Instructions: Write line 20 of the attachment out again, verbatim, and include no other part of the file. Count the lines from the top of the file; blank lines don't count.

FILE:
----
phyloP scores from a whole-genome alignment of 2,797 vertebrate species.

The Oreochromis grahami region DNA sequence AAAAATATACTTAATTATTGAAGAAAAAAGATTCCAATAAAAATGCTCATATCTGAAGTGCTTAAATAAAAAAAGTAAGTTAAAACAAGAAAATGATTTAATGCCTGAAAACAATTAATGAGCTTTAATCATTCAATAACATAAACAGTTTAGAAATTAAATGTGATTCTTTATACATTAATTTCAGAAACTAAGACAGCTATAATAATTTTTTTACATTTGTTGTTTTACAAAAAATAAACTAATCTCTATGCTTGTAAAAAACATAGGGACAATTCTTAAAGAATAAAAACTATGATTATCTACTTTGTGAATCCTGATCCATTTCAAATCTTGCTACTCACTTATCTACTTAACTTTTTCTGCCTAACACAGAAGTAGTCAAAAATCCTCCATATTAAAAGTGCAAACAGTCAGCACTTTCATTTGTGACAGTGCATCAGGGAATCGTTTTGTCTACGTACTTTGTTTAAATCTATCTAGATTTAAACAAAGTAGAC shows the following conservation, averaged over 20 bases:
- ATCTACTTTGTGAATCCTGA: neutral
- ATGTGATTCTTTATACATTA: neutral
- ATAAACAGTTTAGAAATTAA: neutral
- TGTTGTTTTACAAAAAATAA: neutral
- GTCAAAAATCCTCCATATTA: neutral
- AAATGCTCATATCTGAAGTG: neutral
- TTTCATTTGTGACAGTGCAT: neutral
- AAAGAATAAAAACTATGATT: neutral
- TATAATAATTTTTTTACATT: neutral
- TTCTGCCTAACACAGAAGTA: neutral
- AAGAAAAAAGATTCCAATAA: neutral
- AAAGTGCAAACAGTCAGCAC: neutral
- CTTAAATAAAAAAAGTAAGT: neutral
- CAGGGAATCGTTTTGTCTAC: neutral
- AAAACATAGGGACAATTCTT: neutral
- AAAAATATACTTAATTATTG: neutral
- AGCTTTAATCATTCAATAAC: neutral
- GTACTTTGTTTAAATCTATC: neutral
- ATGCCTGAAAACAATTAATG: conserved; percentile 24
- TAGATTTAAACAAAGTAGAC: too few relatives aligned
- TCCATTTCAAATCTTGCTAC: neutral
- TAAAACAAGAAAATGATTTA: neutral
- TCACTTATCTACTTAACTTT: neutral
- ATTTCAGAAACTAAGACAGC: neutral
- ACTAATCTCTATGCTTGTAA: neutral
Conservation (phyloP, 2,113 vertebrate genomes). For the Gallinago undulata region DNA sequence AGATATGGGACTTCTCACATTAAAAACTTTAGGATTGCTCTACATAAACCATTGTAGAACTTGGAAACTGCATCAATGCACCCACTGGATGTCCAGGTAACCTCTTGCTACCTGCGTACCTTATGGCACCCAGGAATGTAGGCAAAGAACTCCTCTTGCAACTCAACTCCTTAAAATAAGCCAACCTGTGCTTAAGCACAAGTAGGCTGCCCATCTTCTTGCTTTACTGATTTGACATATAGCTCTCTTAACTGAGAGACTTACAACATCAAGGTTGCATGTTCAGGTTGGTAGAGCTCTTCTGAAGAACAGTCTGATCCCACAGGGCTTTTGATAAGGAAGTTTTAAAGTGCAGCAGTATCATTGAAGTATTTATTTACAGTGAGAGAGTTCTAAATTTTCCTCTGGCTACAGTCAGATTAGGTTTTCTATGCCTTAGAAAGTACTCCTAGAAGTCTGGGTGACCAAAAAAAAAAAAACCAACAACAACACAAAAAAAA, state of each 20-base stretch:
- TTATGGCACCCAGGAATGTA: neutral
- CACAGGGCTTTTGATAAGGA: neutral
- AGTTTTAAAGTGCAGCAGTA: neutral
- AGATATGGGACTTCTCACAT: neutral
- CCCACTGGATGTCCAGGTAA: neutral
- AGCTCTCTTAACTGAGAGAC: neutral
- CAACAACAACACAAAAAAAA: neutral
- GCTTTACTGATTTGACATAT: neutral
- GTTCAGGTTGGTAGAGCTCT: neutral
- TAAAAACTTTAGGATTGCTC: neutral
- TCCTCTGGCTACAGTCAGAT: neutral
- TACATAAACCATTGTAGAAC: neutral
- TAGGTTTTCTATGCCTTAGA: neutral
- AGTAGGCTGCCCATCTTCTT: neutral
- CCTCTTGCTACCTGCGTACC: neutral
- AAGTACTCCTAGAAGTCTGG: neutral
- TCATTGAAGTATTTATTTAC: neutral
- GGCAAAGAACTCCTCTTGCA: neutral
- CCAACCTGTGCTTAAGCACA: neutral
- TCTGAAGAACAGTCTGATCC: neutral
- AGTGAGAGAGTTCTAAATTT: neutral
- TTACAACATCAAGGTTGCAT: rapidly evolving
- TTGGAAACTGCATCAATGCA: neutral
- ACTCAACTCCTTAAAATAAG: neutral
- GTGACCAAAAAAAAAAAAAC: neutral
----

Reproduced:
- GTACTTTGTTTAAATCTATC: neutral